It was a little after High Noon today in Colorado when CNBC interrupted their broadcast of House hearings on the $165 million AIG had paid out in bonuses. The voice sounded similar in quality to the one we hear when programs are interrupted for severe weather warnings. It was not a weather warning but an announcement from the monthly Federal Reserve meeting.
The Fed was keeping interest rates at 0%, as expected, but they announced that they intended to keep them there for the coming months. They announced a plan to increase their purchases of long term Treasury notes by $300B and extend another $750B to buy mortgages. That puts the total Fed commitment to mortgages at $1.25T.
Within 5 – 10 minutes after the announcement, both the stock market and Treasury notes shot up about 2%.
So what! It’s not as exciting as the video of Brittany Spears practicing her dance routine for her upcoming tour. It’s not as fantabulous as a preview of the upcoming Jonas Brothers concert movie. It’s well, adult exciting. No, not that kind of adult excitement, you perv. The other kind of exciting, the green kind.
Now is the time for mortgage holders to start talking to a mortgage lender near you about refinancing. Average 30 year fixed mortgage rates were just a scosh below 5%. The Fed’s announcement will probably cause the mortgage rate to drop to 4.5% or so.
A fairly close approximation of the monthly principal and interest payment (PI) on a 30 year fixed mortgage at 4.5% is to chop off the last two zeroes on the amount of the loan, then divide by 2. For example, take a $200,000 amount, chop off the last two zeroes, which results in $2000. Divide by 2 and the PI comes to $1000. The actual amount, using a mortgage calculator , is $1013.37. Close enough for government work.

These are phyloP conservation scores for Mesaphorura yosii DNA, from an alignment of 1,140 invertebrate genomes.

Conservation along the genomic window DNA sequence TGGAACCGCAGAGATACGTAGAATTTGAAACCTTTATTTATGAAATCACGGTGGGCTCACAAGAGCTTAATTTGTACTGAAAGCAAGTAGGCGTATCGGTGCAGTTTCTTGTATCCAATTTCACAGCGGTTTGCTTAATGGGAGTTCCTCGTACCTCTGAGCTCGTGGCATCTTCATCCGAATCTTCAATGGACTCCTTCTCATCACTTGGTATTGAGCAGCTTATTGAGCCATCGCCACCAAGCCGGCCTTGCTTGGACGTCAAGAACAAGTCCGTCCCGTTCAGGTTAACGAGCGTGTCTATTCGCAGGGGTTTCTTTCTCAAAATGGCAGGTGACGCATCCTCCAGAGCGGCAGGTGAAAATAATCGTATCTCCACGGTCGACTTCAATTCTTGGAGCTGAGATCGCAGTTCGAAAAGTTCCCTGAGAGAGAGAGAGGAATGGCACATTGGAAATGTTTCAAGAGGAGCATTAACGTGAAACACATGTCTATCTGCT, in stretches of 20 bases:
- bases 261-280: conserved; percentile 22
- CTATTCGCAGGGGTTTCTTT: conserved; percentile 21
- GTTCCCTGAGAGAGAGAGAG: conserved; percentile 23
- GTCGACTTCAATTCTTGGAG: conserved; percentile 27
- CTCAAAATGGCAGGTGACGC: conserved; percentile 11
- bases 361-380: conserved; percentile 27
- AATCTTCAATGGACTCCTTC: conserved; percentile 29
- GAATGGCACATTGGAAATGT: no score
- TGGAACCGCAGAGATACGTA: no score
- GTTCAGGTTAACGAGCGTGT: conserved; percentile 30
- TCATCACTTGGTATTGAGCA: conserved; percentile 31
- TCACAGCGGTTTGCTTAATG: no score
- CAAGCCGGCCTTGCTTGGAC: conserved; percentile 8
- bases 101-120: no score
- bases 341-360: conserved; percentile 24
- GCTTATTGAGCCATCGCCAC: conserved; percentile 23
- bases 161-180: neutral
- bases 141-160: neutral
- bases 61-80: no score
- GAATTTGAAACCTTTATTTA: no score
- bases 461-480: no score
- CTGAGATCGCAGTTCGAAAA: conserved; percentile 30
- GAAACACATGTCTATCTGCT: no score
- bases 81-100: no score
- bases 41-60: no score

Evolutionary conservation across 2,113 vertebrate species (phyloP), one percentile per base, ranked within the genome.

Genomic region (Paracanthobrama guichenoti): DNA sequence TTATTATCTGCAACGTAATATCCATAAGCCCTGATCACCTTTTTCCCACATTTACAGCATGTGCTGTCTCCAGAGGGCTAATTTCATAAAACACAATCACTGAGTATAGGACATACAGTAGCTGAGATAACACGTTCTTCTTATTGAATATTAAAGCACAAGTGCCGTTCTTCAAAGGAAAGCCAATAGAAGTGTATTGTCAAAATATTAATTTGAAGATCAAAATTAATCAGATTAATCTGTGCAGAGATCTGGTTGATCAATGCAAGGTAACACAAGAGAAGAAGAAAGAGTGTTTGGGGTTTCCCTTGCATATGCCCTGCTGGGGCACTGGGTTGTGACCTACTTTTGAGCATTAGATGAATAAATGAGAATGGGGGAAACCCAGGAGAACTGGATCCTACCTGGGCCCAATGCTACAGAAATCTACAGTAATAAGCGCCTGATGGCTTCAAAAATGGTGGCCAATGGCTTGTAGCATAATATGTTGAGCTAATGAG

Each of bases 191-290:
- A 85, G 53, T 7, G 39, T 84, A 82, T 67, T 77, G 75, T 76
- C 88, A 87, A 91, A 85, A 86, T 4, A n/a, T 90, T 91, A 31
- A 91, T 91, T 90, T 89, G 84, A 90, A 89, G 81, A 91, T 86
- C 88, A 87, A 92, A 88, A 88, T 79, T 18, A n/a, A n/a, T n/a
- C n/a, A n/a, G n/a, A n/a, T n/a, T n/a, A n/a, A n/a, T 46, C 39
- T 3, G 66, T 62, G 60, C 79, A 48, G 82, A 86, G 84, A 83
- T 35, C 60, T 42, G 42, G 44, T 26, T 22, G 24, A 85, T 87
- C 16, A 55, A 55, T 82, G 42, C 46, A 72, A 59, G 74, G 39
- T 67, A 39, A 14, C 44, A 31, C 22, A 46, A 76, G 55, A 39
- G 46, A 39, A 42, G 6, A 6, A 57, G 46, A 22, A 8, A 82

For anyone who might have an existing 6.5% mortgage rate, which was approximately the norm a year ago, the monthly payment reduction on a $165,000 balance is over $200 a month.
B.J. made a comment a few weeks ago that the government should just reset all mortgages, by fiat, to 4%. That is a sweeping government intrusion into the private marketplace, more extensive than the government has already done.
B.J. must have spoken to Ben Bernanke, the Fed chief, who agreed with her target interest rate. He just went about it without issuing an emperor’s decree. Instead of picking the cats up and taking them where he wanted them to go, Bernanke simply put the food down where he wants the cats to be.